Common HR theory suggests that experience and tenure leads to increased performance. Staying in one role for longer hones your knowledge, experience and skills, and allows you to develop effective internal relationships to increase your productivity and ability to work autonomously.
However, a controversial study by the Journal of Vocational Behaviour refutes this theory by suggesting that longer job tenure is actually detrimental to your professional performance.
According to the research, employees who stay in the same role for an extended period tend to suffer from complacency, a lack of motivation and job boredom – all resulting in lower performance and job satisfaction.
However, it’s important to note these findings relate to employees remaining in one position, rather than those who have a long tenure with their employer but have held numerous positions.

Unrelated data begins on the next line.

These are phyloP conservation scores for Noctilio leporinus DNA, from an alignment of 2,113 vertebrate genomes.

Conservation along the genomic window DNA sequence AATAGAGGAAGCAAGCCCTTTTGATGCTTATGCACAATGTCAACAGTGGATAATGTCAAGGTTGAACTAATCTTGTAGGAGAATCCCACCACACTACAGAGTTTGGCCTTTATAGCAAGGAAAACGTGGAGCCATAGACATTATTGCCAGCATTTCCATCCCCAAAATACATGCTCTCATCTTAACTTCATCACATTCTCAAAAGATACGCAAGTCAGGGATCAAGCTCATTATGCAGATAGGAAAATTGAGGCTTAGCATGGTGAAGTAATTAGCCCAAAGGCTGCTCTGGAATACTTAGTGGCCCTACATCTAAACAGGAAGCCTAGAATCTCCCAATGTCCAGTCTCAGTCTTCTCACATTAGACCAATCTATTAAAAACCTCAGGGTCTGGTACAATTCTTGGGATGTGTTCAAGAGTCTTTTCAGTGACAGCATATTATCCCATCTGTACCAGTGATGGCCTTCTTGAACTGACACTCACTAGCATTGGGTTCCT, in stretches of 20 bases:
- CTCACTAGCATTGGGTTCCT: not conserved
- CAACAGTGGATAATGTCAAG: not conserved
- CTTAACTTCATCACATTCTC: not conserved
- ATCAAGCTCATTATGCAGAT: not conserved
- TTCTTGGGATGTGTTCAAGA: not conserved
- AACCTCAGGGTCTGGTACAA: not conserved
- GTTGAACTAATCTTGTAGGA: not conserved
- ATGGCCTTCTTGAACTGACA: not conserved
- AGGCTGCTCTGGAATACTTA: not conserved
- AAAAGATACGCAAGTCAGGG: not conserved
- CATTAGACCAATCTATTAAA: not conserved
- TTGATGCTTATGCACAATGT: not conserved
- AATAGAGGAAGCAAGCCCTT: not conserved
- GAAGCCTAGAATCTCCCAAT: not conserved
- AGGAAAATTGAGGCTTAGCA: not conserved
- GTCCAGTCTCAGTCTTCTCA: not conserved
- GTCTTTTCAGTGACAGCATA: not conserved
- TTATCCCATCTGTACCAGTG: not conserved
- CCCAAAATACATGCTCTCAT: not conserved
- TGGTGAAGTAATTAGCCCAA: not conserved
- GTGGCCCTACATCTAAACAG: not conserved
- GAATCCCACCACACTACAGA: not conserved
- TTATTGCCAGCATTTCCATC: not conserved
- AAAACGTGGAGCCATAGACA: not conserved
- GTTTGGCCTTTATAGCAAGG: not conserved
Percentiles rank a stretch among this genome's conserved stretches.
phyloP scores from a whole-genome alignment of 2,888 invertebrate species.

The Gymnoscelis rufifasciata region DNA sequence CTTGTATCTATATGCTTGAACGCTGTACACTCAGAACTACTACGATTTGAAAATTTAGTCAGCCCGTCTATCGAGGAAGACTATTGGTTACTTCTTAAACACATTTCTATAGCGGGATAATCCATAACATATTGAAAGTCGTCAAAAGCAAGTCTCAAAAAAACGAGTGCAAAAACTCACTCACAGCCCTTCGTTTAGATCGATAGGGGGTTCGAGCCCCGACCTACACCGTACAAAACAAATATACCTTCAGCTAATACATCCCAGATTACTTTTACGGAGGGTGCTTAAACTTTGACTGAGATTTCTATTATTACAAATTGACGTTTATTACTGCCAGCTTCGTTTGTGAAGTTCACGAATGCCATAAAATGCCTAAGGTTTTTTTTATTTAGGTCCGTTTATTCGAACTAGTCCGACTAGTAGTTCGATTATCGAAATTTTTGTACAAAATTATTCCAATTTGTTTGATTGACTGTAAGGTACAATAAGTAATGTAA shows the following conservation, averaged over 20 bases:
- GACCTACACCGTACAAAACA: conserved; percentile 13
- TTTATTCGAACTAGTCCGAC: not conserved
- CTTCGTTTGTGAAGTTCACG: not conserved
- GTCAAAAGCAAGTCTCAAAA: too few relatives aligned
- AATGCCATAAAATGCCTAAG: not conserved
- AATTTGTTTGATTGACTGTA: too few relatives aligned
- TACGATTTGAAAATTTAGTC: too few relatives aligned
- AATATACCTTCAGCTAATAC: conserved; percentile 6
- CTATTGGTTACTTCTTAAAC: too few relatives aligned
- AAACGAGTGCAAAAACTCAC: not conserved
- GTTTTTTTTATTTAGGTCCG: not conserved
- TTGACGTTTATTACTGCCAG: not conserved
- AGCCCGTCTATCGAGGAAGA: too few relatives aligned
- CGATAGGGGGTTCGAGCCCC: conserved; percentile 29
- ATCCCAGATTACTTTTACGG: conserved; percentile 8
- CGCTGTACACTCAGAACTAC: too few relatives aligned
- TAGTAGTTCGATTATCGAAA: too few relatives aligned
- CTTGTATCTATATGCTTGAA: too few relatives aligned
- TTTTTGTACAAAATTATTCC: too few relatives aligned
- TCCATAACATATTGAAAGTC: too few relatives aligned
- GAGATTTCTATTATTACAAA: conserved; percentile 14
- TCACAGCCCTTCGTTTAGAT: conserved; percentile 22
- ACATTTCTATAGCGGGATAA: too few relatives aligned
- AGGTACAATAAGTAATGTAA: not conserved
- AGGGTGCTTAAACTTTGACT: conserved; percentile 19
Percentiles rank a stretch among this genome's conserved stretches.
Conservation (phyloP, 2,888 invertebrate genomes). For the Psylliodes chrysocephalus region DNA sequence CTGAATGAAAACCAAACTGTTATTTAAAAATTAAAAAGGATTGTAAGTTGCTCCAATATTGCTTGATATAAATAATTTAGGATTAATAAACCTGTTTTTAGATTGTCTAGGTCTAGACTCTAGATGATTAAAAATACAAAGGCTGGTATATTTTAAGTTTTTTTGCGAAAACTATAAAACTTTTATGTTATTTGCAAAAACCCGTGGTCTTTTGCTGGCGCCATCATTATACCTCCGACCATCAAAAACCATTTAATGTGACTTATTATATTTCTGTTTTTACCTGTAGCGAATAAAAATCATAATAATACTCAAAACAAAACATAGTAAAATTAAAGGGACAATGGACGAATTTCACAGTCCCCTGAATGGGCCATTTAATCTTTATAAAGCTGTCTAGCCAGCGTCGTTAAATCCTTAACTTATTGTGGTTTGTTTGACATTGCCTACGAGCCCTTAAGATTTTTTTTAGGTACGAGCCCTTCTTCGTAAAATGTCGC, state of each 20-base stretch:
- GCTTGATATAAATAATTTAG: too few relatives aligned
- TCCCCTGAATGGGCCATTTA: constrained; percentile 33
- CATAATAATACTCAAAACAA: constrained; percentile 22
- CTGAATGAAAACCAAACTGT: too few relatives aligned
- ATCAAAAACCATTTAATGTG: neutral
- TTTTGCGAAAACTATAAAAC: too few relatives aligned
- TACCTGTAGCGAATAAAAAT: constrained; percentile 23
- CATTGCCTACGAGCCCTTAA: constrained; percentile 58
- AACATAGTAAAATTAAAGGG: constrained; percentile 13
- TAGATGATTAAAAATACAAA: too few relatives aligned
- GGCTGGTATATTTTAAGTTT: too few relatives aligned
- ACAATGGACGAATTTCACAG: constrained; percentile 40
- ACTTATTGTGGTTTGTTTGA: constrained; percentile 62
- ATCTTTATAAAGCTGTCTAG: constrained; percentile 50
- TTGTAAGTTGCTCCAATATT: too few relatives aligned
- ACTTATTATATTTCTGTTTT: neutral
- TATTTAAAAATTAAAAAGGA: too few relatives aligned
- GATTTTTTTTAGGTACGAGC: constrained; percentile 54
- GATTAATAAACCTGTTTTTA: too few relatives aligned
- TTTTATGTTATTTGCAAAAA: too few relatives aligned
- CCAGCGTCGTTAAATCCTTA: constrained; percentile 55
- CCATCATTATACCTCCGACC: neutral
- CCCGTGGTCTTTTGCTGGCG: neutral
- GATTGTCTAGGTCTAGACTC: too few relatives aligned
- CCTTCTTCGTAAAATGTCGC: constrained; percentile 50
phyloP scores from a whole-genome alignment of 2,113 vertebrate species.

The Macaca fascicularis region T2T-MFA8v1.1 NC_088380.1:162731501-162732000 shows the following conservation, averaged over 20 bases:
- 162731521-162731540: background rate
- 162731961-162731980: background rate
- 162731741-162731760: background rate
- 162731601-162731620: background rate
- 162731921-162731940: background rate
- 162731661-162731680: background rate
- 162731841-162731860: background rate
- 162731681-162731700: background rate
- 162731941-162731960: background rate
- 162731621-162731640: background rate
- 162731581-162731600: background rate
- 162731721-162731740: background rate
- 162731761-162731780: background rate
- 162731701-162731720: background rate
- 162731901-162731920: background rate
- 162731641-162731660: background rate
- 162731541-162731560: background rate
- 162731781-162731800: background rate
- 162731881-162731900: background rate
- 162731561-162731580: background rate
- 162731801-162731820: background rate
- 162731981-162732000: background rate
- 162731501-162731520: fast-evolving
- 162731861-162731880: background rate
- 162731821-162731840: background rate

Ways in which organisations can mitigate complacency in employees with long tenure include:
Employees with long tenure are still extremely valuable to organisations and should not be discounted. Rather, organisations should ensure that there are enough opportunities for diversification and progression to maximise productivity whilst also taking advantage of experience.